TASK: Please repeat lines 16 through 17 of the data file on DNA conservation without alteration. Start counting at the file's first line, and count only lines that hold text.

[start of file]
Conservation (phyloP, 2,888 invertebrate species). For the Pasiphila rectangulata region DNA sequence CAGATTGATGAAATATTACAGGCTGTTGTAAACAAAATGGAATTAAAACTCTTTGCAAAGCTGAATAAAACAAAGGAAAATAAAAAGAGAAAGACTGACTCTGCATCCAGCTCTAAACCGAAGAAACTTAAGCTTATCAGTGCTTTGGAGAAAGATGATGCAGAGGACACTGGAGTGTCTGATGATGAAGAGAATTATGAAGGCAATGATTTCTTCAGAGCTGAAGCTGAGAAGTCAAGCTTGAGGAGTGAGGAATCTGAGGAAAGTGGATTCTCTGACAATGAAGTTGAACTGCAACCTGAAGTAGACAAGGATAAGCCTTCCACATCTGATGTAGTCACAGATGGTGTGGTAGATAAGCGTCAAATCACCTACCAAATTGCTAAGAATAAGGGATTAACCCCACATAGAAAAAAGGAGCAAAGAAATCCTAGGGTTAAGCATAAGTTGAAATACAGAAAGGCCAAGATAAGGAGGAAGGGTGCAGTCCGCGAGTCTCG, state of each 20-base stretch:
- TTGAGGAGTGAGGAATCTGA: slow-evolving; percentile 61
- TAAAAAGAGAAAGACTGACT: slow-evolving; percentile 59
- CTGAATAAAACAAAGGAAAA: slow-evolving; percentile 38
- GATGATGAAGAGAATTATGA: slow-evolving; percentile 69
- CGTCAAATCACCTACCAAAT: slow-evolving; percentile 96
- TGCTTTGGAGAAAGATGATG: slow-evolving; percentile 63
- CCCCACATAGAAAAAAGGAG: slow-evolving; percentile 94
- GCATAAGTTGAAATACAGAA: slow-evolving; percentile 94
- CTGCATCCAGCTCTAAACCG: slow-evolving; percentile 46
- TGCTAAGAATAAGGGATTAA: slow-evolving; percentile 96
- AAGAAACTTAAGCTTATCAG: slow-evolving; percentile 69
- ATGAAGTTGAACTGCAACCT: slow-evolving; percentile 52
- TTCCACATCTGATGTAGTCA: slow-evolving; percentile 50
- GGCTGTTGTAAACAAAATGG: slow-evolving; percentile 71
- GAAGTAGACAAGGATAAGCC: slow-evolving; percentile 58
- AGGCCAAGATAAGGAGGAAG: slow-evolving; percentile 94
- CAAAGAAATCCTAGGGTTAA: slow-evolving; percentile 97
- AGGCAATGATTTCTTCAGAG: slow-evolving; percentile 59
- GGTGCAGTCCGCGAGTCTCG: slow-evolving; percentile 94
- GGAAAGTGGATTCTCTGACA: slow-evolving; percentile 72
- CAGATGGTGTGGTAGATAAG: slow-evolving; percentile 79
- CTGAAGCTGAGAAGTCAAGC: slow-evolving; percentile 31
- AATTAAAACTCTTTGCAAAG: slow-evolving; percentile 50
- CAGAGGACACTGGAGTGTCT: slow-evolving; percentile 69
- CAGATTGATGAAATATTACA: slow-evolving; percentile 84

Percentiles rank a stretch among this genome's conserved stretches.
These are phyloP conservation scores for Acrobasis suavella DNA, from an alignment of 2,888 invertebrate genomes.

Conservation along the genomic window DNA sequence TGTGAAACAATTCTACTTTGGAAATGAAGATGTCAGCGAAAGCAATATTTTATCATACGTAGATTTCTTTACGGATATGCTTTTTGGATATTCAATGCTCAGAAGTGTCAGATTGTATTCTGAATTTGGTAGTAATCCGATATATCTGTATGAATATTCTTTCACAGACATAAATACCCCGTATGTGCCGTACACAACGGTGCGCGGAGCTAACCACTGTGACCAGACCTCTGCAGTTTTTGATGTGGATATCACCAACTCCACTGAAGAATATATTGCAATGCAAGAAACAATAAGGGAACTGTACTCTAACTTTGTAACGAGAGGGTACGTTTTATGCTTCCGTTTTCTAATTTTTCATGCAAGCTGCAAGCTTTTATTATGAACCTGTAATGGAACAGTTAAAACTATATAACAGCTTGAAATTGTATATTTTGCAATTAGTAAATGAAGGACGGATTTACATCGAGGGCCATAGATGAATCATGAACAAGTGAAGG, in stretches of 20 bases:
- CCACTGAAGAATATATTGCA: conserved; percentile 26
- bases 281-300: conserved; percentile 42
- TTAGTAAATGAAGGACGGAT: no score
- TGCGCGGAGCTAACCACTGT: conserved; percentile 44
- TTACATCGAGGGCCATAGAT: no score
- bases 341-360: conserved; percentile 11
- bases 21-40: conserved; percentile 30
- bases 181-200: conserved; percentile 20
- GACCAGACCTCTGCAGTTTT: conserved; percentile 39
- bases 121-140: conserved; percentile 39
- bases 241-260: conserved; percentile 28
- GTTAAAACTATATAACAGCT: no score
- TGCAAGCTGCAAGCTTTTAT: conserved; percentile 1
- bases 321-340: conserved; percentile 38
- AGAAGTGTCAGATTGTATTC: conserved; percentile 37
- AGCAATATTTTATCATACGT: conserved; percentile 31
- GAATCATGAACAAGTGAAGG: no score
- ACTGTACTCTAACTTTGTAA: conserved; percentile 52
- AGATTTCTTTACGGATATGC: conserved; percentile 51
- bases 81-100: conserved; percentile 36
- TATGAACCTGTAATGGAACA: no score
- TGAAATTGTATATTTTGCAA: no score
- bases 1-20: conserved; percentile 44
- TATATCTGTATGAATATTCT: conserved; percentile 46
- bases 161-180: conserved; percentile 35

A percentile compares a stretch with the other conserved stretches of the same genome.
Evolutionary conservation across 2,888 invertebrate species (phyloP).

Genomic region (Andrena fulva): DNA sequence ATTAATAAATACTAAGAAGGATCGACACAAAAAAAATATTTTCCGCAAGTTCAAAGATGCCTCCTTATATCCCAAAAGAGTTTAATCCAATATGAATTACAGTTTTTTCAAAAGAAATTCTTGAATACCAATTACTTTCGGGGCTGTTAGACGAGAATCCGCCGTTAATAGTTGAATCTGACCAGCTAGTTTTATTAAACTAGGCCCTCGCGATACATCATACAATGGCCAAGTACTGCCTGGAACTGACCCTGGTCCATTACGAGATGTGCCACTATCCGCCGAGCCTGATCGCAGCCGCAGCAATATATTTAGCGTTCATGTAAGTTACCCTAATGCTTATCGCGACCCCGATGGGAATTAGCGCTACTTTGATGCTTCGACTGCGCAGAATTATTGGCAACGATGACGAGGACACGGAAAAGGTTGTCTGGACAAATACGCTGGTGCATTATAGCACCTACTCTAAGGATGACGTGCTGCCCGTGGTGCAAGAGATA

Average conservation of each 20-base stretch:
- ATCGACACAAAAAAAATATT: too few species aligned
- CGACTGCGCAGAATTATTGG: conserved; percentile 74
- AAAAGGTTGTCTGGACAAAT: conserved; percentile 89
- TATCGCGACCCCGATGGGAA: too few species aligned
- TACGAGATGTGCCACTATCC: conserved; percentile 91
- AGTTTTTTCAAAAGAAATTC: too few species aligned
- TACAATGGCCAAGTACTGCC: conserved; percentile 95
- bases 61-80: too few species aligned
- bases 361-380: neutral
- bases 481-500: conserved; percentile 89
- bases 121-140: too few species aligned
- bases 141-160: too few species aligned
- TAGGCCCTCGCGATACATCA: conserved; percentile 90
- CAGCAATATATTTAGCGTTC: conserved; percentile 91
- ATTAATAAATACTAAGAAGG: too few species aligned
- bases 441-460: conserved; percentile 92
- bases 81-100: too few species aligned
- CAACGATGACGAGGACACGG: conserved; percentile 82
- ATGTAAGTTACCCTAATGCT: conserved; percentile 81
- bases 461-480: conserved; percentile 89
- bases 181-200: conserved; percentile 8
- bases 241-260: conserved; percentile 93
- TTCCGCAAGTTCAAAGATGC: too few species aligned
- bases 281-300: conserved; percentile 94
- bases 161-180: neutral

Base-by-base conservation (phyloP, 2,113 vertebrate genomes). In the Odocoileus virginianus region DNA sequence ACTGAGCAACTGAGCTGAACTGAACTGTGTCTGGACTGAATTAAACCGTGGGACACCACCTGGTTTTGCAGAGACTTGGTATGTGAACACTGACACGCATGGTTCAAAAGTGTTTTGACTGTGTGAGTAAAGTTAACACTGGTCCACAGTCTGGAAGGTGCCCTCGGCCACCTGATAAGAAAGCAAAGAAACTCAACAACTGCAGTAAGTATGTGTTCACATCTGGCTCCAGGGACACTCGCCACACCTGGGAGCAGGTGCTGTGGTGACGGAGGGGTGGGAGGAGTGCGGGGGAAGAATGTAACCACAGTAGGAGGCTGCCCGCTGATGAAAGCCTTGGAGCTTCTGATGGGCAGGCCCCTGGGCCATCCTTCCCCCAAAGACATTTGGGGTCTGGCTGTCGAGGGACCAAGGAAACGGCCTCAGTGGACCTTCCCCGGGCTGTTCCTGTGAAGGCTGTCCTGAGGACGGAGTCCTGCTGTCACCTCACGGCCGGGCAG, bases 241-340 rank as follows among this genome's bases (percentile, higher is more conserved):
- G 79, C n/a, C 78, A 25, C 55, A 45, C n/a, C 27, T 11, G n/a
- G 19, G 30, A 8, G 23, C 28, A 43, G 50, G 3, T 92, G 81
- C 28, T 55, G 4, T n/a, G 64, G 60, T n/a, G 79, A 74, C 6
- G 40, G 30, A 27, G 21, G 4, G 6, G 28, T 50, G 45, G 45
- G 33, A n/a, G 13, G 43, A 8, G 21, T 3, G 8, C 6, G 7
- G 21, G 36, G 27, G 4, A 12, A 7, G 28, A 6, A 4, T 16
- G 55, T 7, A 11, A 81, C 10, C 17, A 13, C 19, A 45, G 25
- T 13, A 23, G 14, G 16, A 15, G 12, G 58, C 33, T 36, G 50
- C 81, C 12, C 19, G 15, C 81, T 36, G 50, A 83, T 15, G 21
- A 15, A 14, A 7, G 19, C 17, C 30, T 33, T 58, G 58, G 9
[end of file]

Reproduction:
- GAAGTAGACAAGGATAAGCC: slow-evolving; percentile 58
- AGGCCAAGATAAGGAGGAAG: slow-evolving; percentile 94